Town purchases new equipment for the highway department
Four brand-new vehicles: a utility body truck, a backhoe, a pay loader and a brush hog have arrived on the island in recent days.
Highway Superintendent Kevin Deacon said he and his crew were very happy to have the new equipment to use, not just because they’re shiny and state-of-the-art, but because they increase productivity and get more work done.
Town Councilman Bill Kelly said the new equipment “signals a new philosophy in Jamestown.” He added, “This department doesn’t deserve to work with hand-me-downs and old broken stuff anymore.”
Kelly said having to constantly battle with end-of-life equipment “is demoralizing” to the workers and “costs the town money” in lost time on the road.
Town Administrator Bruce Keiser said the town financed $550,000 over five years to buy the new equipment, which also includes a street sweeper that arrived a couple of months ago, and two dump trucks, which are still on order. In all, the equipment cost $636,066, $80,000 of which was a set-aside from capital funds in the annual budget.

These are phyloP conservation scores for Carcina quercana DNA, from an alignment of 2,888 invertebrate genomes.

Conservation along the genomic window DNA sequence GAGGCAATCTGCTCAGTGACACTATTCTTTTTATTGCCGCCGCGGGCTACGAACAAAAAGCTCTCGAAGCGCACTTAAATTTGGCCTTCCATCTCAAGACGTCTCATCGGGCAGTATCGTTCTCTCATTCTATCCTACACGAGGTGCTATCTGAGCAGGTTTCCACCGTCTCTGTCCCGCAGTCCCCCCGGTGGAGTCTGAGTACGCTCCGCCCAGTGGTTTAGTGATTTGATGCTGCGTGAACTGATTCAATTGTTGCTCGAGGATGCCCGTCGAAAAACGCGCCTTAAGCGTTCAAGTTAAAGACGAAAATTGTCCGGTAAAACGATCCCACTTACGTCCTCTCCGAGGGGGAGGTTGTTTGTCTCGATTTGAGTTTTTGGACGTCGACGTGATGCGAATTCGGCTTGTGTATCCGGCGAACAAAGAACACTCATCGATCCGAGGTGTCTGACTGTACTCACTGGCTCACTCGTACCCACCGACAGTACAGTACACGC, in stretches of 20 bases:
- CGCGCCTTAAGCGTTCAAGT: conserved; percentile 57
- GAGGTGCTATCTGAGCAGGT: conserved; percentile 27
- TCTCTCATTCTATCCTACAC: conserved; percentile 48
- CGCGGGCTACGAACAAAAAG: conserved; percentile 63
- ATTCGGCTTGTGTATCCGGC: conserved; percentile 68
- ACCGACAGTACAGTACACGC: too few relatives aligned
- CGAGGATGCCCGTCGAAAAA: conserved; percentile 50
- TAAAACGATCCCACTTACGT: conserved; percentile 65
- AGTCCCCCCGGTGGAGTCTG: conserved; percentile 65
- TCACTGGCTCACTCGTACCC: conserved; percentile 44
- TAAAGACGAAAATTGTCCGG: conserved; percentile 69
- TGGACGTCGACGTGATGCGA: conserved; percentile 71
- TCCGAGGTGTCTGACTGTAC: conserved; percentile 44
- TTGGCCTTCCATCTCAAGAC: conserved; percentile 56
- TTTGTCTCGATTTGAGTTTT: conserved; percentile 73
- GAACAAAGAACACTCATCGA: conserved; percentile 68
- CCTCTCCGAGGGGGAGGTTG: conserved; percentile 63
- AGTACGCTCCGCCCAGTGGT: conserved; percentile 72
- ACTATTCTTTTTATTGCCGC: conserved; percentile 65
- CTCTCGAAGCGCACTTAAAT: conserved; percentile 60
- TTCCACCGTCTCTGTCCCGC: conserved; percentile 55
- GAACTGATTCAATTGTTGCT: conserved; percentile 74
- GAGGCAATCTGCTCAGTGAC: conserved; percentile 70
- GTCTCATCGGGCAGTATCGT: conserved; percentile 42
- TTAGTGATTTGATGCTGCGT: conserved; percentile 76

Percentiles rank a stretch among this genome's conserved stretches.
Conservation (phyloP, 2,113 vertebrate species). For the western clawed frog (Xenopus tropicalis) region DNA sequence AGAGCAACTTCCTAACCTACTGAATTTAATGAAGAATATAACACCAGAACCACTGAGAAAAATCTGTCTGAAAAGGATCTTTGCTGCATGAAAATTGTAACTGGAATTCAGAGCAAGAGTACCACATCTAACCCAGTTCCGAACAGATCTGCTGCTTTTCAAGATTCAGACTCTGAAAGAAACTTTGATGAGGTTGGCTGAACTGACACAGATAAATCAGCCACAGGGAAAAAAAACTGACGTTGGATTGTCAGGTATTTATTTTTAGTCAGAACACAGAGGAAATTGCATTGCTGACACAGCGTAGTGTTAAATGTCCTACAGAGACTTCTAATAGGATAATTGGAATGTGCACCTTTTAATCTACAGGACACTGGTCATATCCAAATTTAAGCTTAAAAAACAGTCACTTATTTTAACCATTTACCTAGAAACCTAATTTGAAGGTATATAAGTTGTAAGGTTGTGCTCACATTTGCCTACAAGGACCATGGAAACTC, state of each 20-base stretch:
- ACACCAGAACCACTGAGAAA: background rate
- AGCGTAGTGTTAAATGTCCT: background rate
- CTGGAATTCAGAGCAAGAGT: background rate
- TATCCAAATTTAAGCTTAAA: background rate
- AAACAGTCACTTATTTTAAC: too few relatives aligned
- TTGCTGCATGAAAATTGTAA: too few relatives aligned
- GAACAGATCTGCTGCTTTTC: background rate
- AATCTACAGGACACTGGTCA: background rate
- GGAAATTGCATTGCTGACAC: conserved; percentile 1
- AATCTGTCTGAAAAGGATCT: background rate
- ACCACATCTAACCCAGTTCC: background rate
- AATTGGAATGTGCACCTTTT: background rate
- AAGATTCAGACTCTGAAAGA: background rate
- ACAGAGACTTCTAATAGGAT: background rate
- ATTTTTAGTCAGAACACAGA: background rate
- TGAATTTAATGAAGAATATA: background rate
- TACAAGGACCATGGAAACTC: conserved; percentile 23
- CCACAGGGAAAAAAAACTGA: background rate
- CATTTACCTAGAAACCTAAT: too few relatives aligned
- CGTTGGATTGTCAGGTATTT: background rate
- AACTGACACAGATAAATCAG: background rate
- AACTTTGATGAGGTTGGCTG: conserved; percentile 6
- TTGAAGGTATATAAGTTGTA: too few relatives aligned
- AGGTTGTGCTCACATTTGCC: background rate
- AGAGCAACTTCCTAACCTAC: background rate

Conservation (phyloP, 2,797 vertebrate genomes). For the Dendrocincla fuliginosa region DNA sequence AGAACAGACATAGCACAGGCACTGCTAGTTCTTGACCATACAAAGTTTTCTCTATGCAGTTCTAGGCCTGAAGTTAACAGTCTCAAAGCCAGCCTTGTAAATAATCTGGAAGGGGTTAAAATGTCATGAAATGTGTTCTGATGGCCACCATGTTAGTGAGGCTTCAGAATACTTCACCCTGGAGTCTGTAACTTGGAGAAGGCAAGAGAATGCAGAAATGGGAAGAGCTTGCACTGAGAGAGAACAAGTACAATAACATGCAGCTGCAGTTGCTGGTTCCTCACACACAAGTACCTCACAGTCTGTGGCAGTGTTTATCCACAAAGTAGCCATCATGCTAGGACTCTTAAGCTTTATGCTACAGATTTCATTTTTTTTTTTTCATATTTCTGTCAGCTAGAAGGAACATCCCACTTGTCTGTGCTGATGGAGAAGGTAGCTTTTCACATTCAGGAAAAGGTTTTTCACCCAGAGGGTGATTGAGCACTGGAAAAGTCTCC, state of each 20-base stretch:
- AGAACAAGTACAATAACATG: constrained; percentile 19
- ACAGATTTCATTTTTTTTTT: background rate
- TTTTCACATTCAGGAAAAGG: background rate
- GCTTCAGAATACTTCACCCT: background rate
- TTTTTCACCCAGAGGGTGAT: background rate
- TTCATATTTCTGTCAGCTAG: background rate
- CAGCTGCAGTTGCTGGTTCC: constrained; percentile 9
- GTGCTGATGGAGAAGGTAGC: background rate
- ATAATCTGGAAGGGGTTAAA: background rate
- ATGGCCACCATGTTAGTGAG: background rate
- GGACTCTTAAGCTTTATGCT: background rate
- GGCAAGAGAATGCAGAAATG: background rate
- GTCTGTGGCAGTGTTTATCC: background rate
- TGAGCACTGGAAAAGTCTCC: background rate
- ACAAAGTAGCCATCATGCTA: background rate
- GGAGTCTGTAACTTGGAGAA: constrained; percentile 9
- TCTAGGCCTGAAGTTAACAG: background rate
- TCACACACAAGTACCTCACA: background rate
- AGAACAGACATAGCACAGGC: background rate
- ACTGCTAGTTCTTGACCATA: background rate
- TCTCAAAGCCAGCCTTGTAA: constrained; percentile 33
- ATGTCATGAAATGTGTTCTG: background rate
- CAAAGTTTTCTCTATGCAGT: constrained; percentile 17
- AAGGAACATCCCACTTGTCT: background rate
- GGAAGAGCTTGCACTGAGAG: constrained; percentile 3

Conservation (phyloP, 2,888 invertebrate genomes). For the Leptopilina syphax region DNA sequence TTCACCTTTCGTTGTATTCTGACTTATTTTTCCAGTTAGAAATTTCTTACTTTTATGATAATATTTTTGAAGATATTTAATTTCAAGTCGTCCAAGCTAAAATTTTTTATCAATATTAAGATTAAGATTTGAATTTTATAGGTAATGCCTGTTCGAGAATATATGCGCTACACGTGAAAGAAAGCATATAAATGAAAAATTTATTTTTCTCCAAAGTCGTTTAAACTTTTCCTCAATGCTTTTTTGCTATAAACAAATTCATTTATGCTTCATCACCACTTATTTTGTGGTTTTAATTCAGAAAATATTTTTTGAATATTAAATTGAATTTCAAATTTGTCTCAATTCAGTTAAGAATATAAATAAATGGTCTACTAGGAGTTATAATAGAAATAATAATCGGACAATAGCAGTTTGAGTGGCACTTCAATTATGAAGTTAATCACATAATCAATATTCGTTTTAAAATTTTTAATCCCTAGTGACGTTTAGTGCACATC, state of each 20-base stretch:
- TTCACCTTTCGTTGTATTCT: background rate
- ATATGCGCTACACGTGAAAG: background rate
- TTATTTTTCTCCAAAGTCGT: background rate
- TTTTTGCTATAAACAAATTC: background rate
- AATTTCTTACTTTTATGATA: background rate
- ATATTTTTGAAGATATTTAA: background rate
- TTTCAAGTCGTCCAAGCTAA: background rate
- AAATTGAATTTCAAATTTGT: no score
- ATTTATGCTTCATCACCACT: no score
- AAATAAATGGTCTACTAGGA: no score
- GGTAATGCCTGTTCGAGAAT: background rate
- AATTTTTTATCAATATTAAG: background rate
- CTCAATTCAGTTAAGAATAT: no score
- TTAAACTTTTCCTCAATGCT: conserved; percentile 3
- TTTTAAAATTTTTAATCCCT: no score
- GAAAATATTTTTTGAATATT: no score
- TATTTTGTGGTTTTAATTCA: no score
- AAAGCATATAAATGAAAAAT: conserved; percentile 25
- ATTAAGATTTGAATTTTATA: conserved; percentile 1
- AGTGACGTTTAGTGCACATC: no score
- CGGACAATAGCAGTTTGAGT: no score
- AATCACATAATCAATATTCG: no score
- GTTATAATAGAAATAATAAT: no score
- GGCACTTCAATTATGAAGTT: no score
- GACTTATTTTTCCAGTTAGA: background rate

At 3.96 percent interest, the annual finance charges of about $12,000 will be less than the cost to keep old equipment on the road, Keiser said.
Deacon added that before the street sweeper was replaced, the town spent about $12,000 over the course of just two years to keep that one vehicle in service.
The new equipment will be used on the “front lines” of town maintenance and cleanup projects and that older equipment can now be used as “reserves” as needed, Deacon said.
The utility-body truck replaces an old pickup used years ago by the town animal control officer. Ramon Ibarlucea, who does building maintenance for the town, said the new $65,231 utility truck is a big improvement and even has a crane on the back to lift heavy objects.
“This thing can do everything,” Deacon added.
Price tags on the new equipment include $105,625 for the John Deere pay loader, $85,282 for the John Deere backhoe, $93,230 for the New Holland brush hog, and the dump trucks will cost $85,082 and $75,116, Keiser said, adding that the numbers were net after trade-in amounts.